Twitter becomes ‘X’: A look at the biggest tech rebrands of the decade
With Twitter now undergoing a complete rebranding as X, we revisit all major tech brands that overhauled their branding in the last decade.
On Sunday night, Elon Musk announced on Twitter that the platform would lose its iconic name and bird logo in favour of a rather unembellished ‘X.’ Since then, the platform is losing traces of its Jack Dorsey-founded past — the mobile site has shed its feathers and has now done away with the bird logo completely.
But while Elon Musk has kept the world guessing about why he ditched a name estimated to have billions of dollars worth of brand value, this isn’t the first time a major corporation has undergone a rebranding or a logo redesign. Here are some of the most notable examples of corporate identity transformations in the past decade.
In 2015, Google ditched its rather curvy logo for a more simplified one. “Today we’re introducing a new logo and identity family that reflects this reality and shows you when the Google magic is working for you, even on the tiniest screens,” noted the company in an announcement. The new logo, which features a sans-serif typeface and four primary colours, was designed to be simple, playful, and adaptable to different contexts and devices. The rebrand also introduced a new identity system, including a dynamic mic icon, a colourful dots animation, and a compact letter G.
Instagram’s 2016 rebrand was a bold move that sparked mixed reactions from its users. The company purged its iconic retro camera logo for a minimalist gradient design that represented a simplified camera. The new logo was meant to reflect the vibrant and diverse stories that people share on the platform. Some praised the rebrand for being modern and sleek, while others criticised it for being generic and uninspired. The logo has lived into 2023 and continues to hold up well by today’s design standards.
In 2016, Snapchat underwent a major rebranding, with the company changing its name to Snap Inc. and introducing a new product: Spectacles, smart glasses that can record videos and upload them to Snapchat. The rebranding was aimed at expanding Snap’s vision beyond just messaging and for including the Spectacles product under the company name. While the product failed to sell well, the company’s CEO Evan Spiegel more recently hinted toward a future version with generative AI powers.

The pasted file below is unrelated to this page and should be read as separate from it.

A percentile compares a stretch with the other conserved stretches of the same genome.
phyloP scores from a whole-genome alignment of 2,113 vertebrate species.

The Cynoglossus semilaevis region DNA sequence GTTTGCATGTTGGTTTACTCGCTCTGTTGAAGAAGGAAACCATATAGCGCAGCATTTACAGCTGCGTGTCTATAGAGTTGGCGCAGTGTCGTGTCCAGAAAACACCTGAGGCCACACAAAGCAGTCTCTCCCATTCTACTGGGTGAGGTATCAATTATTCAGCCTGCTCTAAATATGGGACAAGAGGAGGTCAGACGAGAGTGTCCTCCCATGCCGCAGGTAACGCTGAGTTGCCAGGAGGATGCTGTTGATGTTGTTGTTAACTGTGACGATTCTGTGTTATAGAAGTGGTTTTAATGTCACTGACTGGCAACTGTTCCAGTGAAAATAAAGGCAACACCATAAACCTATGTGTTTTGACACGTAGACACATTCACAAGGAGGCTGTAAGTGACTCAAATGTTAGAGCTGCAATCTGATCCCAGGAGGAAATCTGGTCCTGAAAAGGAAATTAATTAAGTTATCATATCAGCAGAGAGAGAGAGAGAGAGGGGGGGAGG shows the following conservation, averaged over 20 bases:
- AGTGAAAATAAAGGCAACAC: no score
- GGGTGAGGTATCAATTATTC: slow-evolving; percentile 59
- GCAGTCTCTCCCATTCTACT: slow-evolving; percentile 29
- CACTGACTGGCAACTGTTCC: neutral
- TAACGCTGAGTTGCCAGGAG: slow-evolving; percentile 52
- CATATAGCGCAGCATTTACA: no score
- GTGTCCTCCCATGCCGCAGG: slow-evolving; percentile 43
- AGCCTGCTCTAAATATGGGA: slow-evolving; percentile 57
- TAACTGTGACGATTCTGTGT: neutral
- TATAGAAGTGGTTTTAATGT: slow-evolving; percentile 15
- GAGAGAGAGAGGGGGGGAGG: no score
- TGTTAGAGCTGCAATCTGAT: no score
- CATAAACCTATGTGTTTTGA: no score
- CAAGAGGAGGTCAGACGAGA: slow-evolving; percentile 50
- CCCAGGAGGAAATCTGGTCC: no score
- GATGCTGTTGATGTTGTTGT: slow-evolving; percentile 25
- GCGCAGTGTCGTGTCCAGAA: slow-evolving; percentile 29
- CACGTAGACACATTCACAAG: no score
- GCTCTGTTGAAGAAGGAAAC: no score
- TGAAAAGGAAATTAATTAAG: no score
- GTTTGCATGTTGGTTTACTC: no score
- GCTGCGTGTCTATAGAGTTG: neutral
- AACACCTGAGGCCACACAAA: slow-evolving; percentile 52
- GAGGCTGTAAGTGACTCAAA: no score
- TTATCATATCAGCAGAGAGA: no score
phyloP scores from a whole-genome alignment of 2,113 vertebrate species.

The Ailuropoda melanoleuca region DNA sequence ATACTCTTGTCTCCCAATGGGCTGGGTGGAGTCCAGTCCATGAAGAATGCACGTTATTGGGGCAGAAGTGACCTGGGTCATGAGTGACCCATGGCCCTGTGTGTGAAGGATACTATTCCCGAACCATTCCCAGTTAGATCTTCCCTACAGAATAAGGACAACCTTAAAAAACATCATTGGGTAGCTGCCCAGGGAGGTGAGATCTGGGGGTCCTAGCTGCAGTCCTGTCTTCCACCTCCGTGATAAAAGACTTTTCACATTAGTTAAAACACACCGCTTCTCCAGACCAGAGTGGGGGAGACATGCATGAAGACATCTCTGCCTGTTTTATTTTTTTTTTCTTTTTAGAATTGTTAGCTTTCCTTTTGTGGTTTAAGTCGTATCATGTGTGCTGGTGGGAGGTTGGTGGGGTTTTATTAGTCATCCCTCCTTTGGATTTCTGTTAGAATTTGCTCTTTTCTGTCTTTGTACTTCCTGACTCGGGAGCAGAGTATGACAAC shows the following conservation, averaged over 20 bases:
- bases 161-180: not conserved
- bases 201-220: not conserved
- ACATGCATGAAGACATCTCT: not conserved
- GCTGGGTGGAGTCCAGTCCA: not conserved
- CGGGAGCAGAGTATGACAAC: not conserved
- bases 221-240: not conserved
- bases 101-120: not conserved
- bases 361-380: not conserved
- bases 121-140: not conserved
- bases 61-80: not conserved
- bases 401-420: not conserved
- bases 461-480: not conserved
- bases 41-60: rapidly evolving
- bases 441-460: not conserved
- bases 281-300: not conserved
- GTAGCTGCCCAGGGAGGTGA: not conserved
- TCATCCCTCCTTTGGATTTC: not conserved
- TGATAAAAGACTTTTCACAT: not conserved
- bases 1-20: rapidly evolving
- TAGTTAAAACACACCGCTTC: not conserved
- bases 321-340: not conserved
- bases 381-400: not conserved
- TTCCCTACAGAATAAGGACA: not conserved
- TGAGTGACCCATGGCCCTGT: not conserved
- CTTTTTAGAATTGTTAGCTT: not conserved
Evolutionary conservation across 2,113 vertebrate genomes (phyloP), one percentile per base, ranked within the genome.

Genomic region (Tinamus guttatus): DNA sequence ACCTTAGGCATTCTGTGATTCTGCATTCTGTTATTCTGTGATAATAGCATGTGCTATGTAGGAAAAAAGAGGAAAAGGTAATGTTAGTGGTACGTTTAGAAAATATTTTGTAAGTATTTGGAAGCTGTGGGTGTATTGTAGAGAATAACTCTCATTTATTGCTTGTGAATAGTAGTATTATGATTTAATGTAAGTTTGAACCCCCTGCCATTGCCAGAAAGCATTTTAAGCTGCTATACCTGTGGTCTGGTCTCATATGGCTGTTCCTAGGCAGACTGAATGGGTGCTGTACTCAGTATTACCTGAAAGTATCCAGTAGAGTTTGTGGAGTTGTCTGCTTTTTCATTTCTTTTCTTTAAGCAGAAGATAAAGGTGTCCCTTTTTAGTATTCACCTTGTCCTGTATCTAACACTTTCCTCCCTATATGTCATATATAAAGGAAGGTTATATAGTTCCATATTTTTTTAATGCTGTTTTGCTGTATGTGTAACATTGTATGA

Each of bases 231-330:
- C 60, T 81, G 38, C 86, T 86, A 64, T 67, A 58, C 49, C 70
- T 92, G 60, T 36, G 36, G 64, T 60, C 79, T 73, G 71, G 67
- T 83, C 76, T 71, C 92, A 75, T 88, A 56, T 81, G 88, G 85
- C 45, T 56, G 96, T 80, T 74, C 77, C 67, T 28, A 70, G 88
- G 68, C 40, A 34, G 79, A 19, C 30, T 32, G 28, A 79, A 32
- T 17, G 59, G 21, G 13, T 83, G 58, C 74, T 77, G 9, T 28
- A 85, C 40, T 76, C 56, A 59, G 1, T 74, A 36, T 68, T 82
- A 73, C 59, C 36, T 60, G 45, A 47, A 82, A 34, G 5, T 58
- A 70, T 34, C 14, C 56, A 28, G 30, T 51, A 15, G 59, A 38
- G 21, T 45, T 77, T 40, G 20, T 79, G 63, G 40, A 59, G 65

In 2016, Uber replaced its black-and-white “U” logo with a circle and a square, which were meant to reflect the company’s vision of transportation as a basic human right. However, in 2018, Uber reverted to a wordmark logo with a custom font.
In 2019, Google decided to give Android a fresh new look, with a more accessible and inclusive design. The new Android logo features a more vibrant green colour, mixed with blue and other shades to make it easier to see for colourblind people. The logo also has a curved shape that matches the wordmark and the robot. The new design reflects Android’s evolution and diversity, as well as its commitment to innovation and openness.
Offices and gamers all seem to run to this Swiss computer parts manufacturer when it comes to reliable peripherals and software. In 2015, Logitech changed its name to Logi and introduced a new logo, colour palette, and product design. The new logo is a minimalist wordmark that drops the “tech” suffix and uses a geometric font.
Slack’s 2019 rebrand was a major overhaul of its visual identity, aiming to create a more consistent and recognisable look across different platforms and applications. The rebrand was done by Slack’s in-house design and brand team, together with Pentagram, a renowned graphic design agency. The new logo is based on simple geometric shapes that form a pattern of speech bubbles and lozenges, representing the idea of collaboration and communication. It also reduced the number of colours from 11 to 4, making the logo more versatile and adaptable.